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Why We Still Can’t Read the Writing of the Ancient Indus Civilization

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A typical seal of the Indus Valley Civilization, containing undeciphered signs (Credit: Harappa Archaeological Research Project, in Yadav et al 2010 PLOS One)

A typical seal of the Indus Valley Civilization, containing undeciphered signs. (Credit: Harappa Archaeological Research Project, in Yadav et al 2010 PLOS One)

Today, when we’ve unlocked the secrets of Egyptian hieroglyphs, Maya writing and hosts of far lesser known scripts, it seems as though there’s nothing left for enterprising epigraphers. Fear not, for there are actually a number of ancient writing systems still to be cracked. They include texts of the Olmec and Zapotec (Mesoamerican cultures preceding the Classic Maya), Proto-Elamite (writings of the earliest civilization of present-day Iran) and Rongorongo of Easter Island.

But if it’s fame you’re after (as well as intense scrutiny and even death threats) there’s no better challenge than the symbols of the Indus Valley Civilization, which flourished some 4,000 years ago in present-day Pakistan and northwest India.

From this culture, archaeologists have recovered several thousand short inscriptions, most with just 4 or 5 signs. There is no consensus on how to read them, although dozens of speculative decipherments have been proposed over the past century.

Complicating efforts, the underlying language the script is tied to is disputed, and there are complex modern-day political ramifications to the question. Rival ethnic groups claim to descend from this once-great civilization and knowing its language would help cement cultural ties. Hence the reported threats to scholars immersed in the matter.

Furthermore, some researchers go so far as to deny the existence of an underlying language. That is, they argue the Indus inscriptions were not true writing — visible signs that unambiguously represent speech — but an alternate symbolic system similar to emblems, conveying more general meanings.

Despite naysayers and challenges, decipherment efforts have progressed in the past decade, thanks to better databases of texts and new computational methods for finding patterns among the signs. Here’s what we know, for now.

That Lesser-known Great Civilization

4,000 years ago the Indus Valley civilization held an estimated one million people spread over a Texas-sized region, twice the area of contemporary Egypt or Mesopotamia. Its largest excavated cities, Harappa and Mohenjo-daro, exhibit levels urban planning that rival modern standards, including grid-like streets, water management and the oldest toilets. Yet there’s no suggestion of royal, religious or military might — no grand palaces, temples or defensive fortifications. And after flourishing between 1900-2600 BC, it’s unclear what happened to the people, or if any populations today can count themselves as their descendants.

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Ruins of Mohenjo-daro, one of the largest cities of the Indus Valley Civilization. (Credit: Robinson, Cracking the Indus Script, Nature, vol 526, 2015)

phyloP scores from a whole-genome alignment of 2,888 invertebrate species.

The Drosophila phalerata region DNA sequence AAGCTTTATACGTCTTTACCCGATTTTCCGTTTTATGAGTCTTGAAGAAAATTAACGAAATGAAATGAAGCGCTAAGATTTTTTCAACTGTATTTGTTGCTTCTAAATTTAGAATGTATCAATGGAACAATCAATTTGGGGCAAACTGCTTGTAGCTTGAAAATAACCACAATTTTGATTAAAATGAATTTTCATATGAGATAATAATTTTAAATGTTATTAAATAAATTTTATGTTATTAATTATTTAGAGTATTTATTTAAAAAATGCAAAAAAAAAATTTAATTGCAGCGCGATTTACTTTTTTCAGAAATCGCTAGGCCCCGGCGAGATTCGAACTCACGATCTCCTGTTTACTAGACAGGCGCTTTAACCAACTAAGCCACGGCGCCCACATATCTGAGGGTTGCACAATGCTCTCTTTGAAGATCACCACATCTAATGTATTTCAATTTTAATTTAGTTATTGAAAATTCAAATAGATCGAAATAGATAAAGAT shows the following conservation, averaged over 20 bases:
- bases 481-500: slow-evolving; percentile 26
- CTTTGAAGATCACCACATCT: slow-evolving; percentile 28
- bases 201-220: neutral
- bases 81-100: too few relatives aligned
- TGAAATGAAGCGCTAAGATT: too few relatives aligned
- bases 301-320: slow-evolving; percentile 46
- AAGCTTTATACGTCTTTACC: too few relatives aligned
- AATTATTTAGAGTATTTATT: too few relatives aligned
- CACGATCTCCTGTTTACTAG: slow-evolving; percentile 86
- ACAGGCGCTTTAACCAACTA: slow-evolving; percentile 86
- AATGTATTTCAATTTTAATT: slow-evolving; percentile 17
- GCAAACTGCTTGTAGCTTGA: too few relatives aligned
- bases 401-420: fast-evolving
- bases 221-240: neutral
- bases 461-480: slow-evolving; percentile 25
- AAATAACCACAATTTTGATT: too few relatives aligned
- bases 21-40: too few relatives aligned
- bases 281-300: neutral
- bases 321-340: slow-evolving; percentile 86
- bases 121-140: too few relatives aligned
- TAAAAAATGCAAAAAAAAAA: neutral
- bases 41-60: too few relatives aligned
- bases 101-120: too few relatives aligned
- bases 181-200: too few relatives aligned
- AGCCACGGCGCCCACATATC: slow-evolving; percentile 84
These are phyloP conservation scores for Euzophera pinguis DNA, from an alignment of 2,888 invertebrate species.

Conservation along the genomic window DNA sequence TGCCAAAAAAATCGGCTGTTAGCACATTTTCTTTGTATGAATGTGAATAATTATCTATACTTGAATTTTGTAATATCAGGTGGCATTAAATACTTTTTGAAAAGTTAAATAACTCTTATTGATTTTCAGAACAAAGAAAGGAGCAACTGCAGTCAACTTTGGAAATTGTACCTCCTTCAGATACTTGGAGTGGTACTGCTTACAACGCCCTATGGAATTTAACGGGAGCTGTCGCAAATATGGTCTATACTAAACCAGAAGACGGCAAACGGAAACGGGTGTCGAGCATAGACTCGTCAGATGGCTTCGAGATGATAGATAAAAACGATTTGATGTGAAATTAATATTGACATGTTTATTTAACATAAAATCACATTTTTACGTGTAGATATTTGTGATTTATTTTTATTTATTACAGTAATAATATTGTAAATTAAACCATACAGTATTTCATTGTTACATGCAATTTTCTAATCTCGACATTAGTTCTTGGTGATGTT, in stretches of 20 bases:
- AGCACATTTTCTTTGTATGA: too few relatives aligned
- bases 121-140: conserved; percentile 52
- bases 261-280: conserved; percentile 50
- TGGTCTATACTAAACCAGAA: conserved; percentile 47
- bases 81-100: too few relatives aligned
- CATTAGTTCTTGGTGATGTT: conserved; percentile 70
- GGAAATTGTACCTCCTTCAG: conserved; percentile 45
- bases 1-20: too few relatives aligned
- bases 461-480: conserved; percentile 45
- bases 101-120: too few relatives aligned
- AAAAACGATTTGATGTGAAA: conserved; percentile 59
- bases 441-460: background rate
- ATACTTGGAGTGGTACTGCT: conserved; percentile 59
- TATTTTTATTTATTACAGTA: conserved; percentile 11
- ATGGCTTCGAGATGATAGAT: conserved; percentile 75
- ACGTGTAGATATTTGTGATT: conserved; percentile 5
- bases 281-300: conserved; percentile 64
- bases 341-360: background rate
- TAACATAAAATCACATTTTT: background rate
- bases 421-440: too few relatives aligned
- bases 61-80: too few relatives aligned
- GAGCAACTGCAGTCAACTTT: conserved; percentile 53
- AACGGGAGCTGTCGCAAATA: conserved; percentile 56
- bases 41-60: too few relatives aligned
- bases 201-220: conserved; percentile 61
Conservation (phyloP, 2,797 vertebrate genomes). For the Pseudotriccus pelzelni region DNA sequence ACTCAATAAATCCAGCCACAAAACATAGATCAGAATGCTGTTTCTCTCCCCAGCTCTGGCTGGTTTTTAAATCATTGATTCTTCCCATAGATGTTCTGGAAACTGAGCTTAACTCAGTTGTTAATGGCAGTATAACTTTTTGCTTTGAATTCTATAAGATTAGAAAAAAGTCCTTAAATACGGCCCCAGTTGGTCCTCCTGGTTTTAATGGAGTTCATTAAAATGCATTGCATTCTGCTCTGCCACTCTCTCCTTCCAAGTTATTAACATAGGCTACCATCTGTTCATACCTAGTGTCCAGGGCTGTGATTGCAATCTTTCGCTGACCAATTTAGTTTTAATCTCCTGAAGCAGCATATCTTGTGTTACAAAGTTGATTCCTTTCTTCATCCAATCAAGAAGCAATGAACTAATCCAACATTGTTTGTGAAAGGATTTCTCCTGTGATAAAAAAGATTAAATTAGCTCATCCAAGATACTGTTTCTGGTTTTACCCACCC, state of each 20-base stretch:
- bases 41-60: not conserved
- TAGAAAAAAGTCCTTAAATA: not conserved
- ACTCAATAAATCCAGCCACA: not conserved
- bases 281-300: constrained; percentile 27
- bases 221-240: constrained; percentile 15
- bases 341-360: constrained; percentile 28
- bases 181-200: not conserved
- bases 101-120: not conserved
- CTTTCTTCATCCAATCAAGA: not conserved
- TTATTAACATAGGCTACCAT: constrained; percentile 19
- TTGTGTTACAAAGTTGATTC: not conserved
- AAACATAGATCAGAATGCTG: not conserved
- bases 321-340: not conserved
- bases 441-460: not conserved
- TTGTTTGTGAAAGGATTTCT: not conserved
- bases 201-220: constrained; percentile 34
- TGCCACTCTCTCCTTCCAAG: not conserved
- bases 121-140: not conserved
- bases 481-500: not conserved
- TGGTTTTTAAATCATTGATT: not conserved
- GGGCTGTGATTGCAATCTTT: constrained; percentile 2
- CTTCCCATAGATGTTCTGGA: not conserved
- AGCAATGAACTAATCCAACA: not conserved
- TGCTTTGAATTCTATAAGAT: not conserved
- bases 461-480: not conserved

One reason archaeologists, and average people, don’t know much about the Indus, is that it was only discovered in the 1920s. Since then, researchers have identified more than 1,000 settlements, which from the surface appear to belong to the culture. But less than 10 percent have been systematically excavated, due in part to unrest along the India-Pakistan border.

Another reason the Indus is elusive: that undeciphered script.

The Indus Inscriptions

Several thousand Indus texts have been discovered, mostly from Harappa and Mohenjo-daro, but also in far-flung lands of trading partners along the Persian Gulf and in Mesopotamia (and it’s probable the Indus were exposed to the idea of writing by these literate Mesopotamians). The majority are engraved on small stone seals, about one inch squared, above the image of an animal, such as a bull, elephant or unicorn-like creature. Fewer inscriptions are found on clay tablets, pottery and metal objects.

Examples of short inscriptions on seals and tablets from the Indus (Credit: Rao et al, A Markov Model of the Indus Script, PNAS vol 106, 2009)

Examples of short inscriptions on seals and tablets from the Indus. (Credit: Rao et al, A Markov Model of the Indus Script, PNAS vol 106, 2009)

With an average of just 4 or 5 signs, the brevity of most inscriptions poses a challenge for decipherment efforts. It’s also among the reasons that some scholars argue these characters are not true writing. Most other civilizations with a writing system have left examples that are hundreds of characters long. The longest example of Indus script, by contrast, is less than 30 characters.

Since 2004, there’s even been a standing $10,000 prize for anyone who discovers an Indus text over 50 characters, offered by an anonymous donor and valid through the lifetime of historian Steve Farmer, a vocal opponent of the view that the Indus civilization was literate.

Tallying all the characters appearing on all known texts, researchers count between 400 and 700 distinct Indus signs. In part, their estimates differ because of subjectivity in judging how much variation is permissible for a single sign. For instance, my handwritten “a” probably looks different than your “a,” but they are the same character. Regardless, having several hundred characters suggests the script — if it was writing — was likely logosyllabic, meaning signs represented full words as well as syllabic sounds. Other logosyllabic systems we’ve deciphered include Mesopotamian cuneiform (~600 signs) and Mayan glyphs (~800 signs).